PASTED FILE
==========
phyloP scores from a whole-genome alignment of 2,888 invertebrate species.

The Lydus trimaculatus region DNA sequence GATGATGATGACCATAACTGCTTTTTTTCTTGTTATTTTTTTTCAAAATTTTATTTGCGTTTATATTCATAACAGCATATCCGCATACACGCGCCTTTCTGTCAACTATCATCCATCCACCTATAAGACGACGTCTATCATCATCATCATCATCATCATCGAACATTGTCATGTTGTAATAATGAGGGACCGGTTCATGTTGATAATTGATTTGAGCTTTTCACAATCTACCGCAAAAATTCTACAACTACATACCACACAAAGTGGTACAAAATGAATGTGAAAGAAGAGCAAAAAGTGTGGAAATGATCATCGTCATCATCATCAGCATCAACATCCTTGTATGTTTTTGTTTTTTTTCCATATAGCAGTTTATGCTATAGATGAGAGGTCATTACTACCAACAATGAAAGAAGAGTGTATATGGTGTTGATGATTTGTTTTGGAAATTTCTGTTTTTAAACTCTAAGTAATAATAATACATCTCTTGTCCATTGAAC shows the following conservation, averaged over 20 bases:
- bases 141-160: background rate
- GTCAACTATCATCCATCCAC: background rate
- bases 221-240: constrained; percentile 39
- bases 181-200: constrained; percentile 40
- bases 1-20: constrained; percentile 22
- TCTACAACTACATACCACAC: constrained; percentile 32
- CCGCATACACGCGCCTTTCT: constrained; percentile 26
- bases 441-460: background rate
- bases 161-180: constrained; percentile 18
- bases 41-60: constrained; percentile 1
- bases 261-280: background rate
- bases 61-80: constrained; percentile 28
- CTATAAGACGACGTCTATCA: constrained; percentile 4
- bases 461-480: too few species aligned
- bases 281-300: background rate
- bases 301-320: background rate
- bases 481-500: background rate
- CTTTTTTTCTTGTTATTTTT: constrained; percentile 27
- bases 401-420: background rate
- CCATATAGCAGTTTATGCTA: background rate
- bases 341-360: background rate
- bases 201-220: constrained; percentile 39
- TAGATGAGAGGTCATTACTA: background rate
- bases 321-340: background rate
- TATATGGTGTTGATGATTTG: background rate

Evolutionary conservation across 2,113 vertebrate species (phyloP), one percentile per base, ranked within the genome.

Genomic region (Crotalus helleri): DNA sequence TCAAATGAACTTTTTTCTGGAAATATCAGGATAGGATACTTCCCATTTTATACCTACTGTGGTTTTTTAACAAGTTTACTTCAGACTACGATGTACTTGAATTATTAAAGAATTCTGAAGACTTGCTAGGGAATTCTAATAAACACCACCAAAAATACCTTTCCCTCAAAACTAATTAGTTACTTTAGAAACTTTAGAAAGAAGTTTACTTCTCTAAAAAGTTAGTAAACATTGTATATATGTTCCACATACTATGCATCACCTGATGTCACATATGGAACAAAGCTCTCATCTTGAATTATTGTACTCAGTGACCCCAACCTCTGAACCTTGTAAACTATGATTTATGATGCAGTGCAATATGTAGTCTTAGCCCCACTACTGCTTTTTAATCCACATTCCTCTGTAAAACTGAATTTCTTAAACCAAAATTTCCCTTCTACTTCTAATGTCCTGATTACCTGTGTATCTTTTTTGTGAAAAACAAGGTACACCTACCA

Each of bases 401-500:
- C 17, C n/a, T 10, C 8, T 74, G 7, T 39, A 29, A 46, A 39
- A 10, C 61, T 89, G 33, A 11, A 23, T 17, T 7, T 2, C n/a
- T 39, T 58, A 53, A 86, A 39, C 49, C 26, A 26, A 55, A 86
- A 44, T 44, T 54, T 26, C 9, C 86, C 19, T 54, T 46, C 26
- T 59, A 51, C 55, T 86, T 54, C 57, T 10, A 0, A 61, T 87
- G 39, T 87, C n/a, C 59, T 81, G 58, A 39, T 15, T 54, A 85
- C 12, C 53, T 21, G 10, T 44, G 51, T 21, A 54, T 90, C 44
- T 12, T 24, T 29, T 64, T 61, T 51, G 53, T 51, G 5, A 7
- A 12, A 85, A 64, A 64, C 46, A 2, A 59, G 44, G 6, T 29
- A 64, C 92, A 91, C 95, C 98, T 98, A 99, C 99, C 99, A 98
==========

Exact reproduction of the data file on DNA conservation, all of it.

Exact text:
phyloP scores from a whole-genome alignment of 2,888 invertebrate species.

The Lydus trimaculatus region DNA sequence GATGATGATGACCATAACTGCTTTTTTTCTTGTTATTTTTTTTCAAAATTTTATTTGCGTTTATATTCATAACAGCATATCCGCATACACGCGCCTTTCTGTCAACTATCATCCATCCACCTATAAGACGACGTCTATCATCATCATCATCATCATCATCGAACATTGTCATGTTGTAATAATGAGGGACCGGTTCATGTTGATAATTGATTTGAGCTTTTCACAATCTACCGCAAAAATTCTACAACTACATACCACACAAAGTGGTACAAAATGAATGTGAAAGAAGAGCAAAAAGTGTGGAAATGATCATCGTCATCATCATCAGCATCAACATCCTTGTATGTTTTTGTTTTTTTTCCATATAGCAGTTTATGCTATAGATGAGAGGTCATTACTACCAACAATGAAAGAAGAGTGTATATGGTGTTGATGATTTGTTTTGGAAATTTCTGTTTTTAAACTCTAAGTAATAATAATACATCTCTTGTCCATTGAAC shows the following conservation, averaged over 20 bases:
- bases 141-160: background rate
- GTCAACTATCATCCATCCAC: background rate
- bases 221-240: constrained; percentile 39
- bases 181-200: constrained; percentile 40
- bases 1-20: constrained; percentile 22
- TCTACAACTACATACCACAC: constrained; percentile 32
- CCGCATACACGCGCCTTTCT: constrained; percentile 26
- bases 441-460: background rate
- bases 161-180: constrained; percentile 18
- bases 41-60: constrained; percentile 1
- bases 261-280: background rate
- bases 61-80: constrained; percentile 28
- CTATAAGACGACGTCTATCA: constrained; percentile 4
- bases 461-480: too few species aligned
- bases 281-300: background rate
- bases 301-320: background rate
- bases 481-500: background rate
- CTTTTTTTCTTGTTATTTTT: constrained; percentile 27
- bases 401-420: background rate
- CCATATAGCAGTTTATGCTA: background rate
- bases 341-360: background rate
- bases 201-220: constrained; percentile 39
- TAGATGAGAGGTCATTACTA: background rate
- bases 321-340: background rate
- TATATGGTGTTGATGATTTG: background rate

Evolutionary conservation across 2,113 vertebrate species (phyloP), one percentile per base, ranked within the genome.

Genomic region (Crotalus helleri): DNA sequence TCAAATGAACTTTTTTCTGGAAATATCAGGATAGGATACTTCCCATTTTATACCTACTGTGGTTTTTTAACAAGTTTACTTCAGACTACGATGTACTTGAATTATTAAAGAATTCTGAAGACTTGCTAGGGAATTCTAATAAACACCACCAAAAATACCTTTCCCTCAAAACTAATTAGTTACTTTAGAAACTTTAGAAAGAAGTTTACTTCTCTAAAAAGTTAGTAAACATTGTATATATGTTCCACATACTATGCATCACCTGATGTCACATATGGAACAAAGCTCTCATCTTGAATTATTGTACTCAGTGACCCCAACCTCTGAACCTTGTAAACTATGATTTATGATGCAGTGCAATATGTAGTCTTAGCCCCACTACTGCTTTTTAATCCACATTCCTCTGTAAAACTGAATTTCTTAAACCAAAATTTCCCTTCTACTTCTAATGTCCTGATTACCTGTGTATCTTTTTTGTGAAAAACAAGGTACACCTACCA

Each of bases 401-500:
- C 17, C n/a, T 10, C 8, T 74, G 7, T 39, A 29, A 46, A 39
- A 10, C 61, T 89, G 33, A 11, A 23, T 17, T 7, T 2, C n/a
- T 39, T 58, A 53, A 86, A 39, C 49, C 26, A 26, A 55, A 86
- A 44, T 44, T 54, T 26, C 9, C 86, C 19, T 54, T 46, C 26
- T 59, A 51, C 55, T 86, T 54, C 57, T 10, A 0, A 61, T 87
- G 39, T 87, C n/a, C 59, T 81, G 58, A 39, T 15, T 54, A 85
- C 12, C 53, T 21, G 10, T 44, G 51, T 21, A 54, T 90, C 44
- T 12, T 24, T 29, T 64, T 61, T 51, G 53, T 51, G 5, A 7
- A 12, A 85, A 64, A 64, C 46, A 2, A 59, G 44, G 6, T 29
- A 64, C 92, A 91, C 95, C 98, T 98, A 99, C 99, C 99, A 98